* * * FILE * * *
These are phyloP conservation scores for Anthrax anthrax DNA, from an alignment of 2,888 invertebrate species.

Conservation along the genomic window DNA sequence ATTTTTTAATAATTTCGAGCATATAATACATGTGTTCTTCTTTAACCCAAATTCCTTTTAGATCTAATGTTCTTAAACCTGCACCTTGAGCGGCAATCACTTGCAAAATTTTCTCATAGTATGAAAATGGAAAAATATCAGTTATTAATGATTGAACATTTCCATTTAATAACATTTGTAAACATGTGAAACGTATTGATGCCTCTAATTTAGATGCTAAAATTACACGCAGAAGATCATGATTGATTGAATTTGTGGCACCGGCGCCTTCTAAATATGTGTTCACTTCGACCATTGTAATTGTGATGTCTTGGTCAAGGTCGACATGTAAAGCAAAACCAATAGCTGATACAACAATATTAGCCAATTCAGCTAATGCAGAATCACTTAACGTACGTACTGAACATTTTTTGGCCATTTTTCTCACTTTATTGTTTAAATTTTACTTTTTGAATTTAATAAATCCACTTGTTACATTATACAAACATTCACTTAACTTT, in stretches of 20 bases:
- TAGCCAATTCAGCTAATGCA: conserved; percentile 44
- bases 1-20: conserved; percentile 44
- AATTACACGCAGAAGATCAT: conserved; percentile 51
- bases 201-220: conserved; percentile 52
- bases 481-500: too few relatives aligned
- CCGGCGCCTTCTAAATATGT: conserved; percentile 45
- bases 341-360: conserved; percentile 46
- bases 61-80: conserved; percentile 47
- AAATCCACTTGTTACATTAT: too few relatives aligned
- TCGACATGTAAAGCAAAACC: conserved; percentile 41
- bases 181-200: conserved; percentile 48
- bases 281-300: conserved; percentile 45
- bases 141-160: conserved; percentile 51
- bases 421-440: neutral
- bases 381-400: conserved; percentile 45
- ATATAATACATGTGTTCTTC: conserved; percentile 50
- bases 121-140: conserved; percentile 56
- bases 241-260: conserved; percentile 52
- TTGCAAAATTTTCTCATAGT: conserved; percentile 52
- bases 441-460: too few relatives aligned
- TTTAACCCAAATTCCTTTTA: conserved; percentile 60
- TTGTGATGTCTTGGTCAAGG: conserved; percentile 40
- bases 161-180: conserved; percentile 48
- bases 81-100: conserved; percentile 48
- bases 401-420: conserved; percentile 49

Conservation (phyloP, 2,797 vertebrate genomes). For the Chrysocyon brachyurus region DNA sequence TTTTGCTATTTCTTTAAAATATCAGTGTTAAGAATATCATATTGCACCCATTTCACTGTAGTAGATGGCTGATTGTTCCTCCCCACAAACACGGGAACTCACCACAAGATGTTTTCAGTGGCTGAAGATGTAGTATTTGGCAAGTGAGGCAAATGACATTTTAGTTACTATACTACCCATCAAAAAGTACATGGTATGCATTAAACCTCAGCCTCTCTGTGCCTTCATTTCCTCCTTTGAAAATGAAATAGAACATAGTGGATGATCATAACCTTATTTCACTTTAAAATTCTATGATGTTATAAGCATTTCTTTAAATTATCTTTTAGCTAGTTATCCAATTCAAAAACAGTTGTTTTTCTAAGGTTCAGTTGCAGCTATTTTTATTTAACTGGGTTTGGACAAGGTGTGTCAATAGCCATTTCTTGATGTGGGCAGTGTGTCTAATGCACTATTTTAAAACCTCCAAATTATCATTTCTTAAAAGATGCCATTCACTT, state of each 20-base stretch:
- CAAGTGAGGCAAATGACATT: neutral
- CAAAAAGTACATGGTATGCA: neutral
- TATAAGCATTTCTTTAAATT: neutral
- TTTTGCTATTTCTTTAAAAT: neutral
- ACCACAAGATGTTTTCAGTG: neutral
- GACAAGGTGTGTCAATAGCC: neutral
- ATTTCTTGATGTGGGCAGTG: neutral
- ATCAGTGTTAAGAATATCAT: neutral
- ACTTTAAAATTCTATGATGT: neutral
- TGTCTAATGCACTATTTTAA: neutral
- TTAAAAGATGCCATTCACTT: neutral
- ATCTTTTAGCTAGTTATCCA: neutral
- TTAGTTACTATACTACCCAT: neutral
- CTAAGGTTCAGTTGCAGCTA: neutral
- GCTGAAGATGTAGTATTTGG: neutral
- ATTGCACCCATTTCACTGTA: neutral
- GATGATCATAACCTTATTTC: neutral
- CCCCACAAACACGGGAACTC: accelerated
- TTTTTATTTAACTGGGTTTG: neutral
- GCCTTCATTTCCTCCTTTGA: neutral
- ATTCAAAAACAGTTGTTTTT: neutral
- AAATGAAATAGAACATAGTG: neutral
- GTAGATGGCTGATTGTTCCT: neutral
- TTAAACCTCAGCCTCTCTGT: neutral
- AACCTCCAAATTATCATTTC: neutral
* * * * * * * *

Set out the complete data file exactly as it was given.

These are phyloP conservation scores for Anthrax anthrax DNA, from an alignment of 2,888 invertebrate species.

Conservation along the genomic window DNA sequence ATTTTTTAATAATTTCGAGCATATAATACATGTGTTCTTCTTTAACCCAAATTCCTTTTAGATCTAATGTTCTTAAACCTGCACCTTGAGCGGCAATCACTTGCAAAATTTTCTCATAGTATGAAAATGGAAAAATATCAGTTATTAATGATTGAACATTTCCATTTAATAACATTTGTAAACATGTGAAACGTATTGATGCCTCTAATTTAGATGCTAAAATTACACGCAGAAGATCATGATTGATTGAATTTGTGGCACCGGCGCCTTCTAAATATGTGTTCACTTCGACCATTGTAATTGTGATGTCTTGGTCAAGGTCGACATGTAAAGCAAAACCAATAGCTGATACAACAATATTAGCCAATTCAGCTAATGCAGAATCACTTAACGTACGTACTGAACATTTTTTGGCCATTTTTCTCACTTTATTGTTTAAATTTTACTTTTTGAATTTAATAAATCCACTTGTTACATTATACAAACATTCACTTAACTTT, in stretches of 20 bases:
- TAGCCAATTCAGCTAATGCA: conserved; percentile 44
- bases 1-20: conserved; percentile 44
- AATTACACGCAGAAGATCAT: conserved; percentile 51
- bases 201-220: conserved; percentile 52
- bases 481-500: too few relatives aligned
- CCGGCGCCTTCTAAATATGT: conserved; percentile 45
- bases 341-360: conserved; percentile 46
- bases 61-80: conserved; percentile 47
- AAATCCACTTGTTACATTAT: too few relatives aligned
- TCGACATGTAAAGCAAAACC: conserved; percentile 41
- bases 181-200: conserved; percentile 48
- bases 281-300: conserved; percentile 45
- bases 141-160: conserved; percentile 51
- bases 421-440: neutral
- bases 381-400: conserved; percentile 45
- ATATAATACATGTGTTCTTC: conserved; percentile 50
- bases 121-140: conserved; percentile 56
- bases 241-260: conserved; percentile 52
- TTGCAAAATTTTCTCATAGT: conserved; percentile 52
- bases 441-460: too few relatives aligned
- TTTAACCCAAATTCCTTTTA: conserved; percentile 60
- TTGTGATGTCTTGGTCAAGG: conserved; percentile 40
- bases 161-180: conserved; percentile 48
- bases 81-100: conserved; percentile 48
- bases 401-420: conserved; percentile 49

Conservation (phyloP, 2,797 vertebrate genomes). For the Chrysocyon brachyurus region DNA sequence TTTTGCTATTTCTTTAAAATATCAGTGTTAAGAATATCATATTGCACCCATTTCACTGTAGTAGATGGCTGATTGTTCCTCCCCACAAACACGGGAACTCACCACAAGATGTTTTCAGTGGCTGAAGATGTAGTATTTGGCAAGTGAGGCAAATGACATTTTAGTTACTATACTACCCATCAAAAAGTACATGGTATGCATTAAACCTCAGCCTCTCTGTGCCTTCATTTCCTCCTTTGAAAATGAAATAGAACATAGTGGATGATCATAACCTTATTTCACTTTAAAATTCTATGATGTTATAAGCATTTCTTTAAATTATCTTTTAGCTAGTTATCCAATTCAAAAACAGTTGTTTTTCTAAGGTTCAGTTGCAGCTATTTTTATTTAACTGGGTTTGGACAAGGTGTGTCAATAGCCATTTCTTGATGTGGGCAGTGTGTCTAATGCACTATTTTAAAACCTCCAAATTATCATTTCTTAAAAGATGCCATTCACTT, state of each 20-base stretch:
- CAAGTGAGGCAAATGACATT: neutral
- CAAAAAGTACATGGTATGCA: neutral
- TATAAGCATTTCTTTAAATT: neutral
- TTTTGCTATTTCTTTAAAAT: neutral
- ACCACAAGATGTTTTCAGTG: neutral
- GACAAGGTGTGTCAATAGCC: neutral
- ATTTCTTGATGTGGGCAGTG: neutral
- ATCAGTGTTAAGAATATCAT: neutral
- ACTTTAAAATTCTATGATGT: neutral
- TGTCTAATGCACTATTTTAA: neutral
- TTAAAAGATGCCATTCACTT: neutral
- ATCTTTTAGCTAGTTATCCA: neutral
- TTAGTTACTATACTACCCAT: neutral
- CTAAGGTTCAGTTGCAGCTA: neutral
- GCTGAAGATGTAGTATTTGG: neutral
- ATTGCACCCATTTCACTGTA: neutral
- GATGATCATAACCTTATTTC: neutral
- CCCCACAAACACGGGAACTC: accelerated
- TTTTTATTTAACTGGGTTTG: neutral
- GCCTTCATTTCCTCCTTTGA: neutral
- ATTCAAAAACAGTTGTTTTT: neutral
- AAATGAAATAGAACATAGTG: neutral
- GTAGATGGCTGATTGTTCCT: neutral
- TTAAACCTCAGCCTCTCTGT: neutral
- AACCTCCAAATTATCATTTC: neutral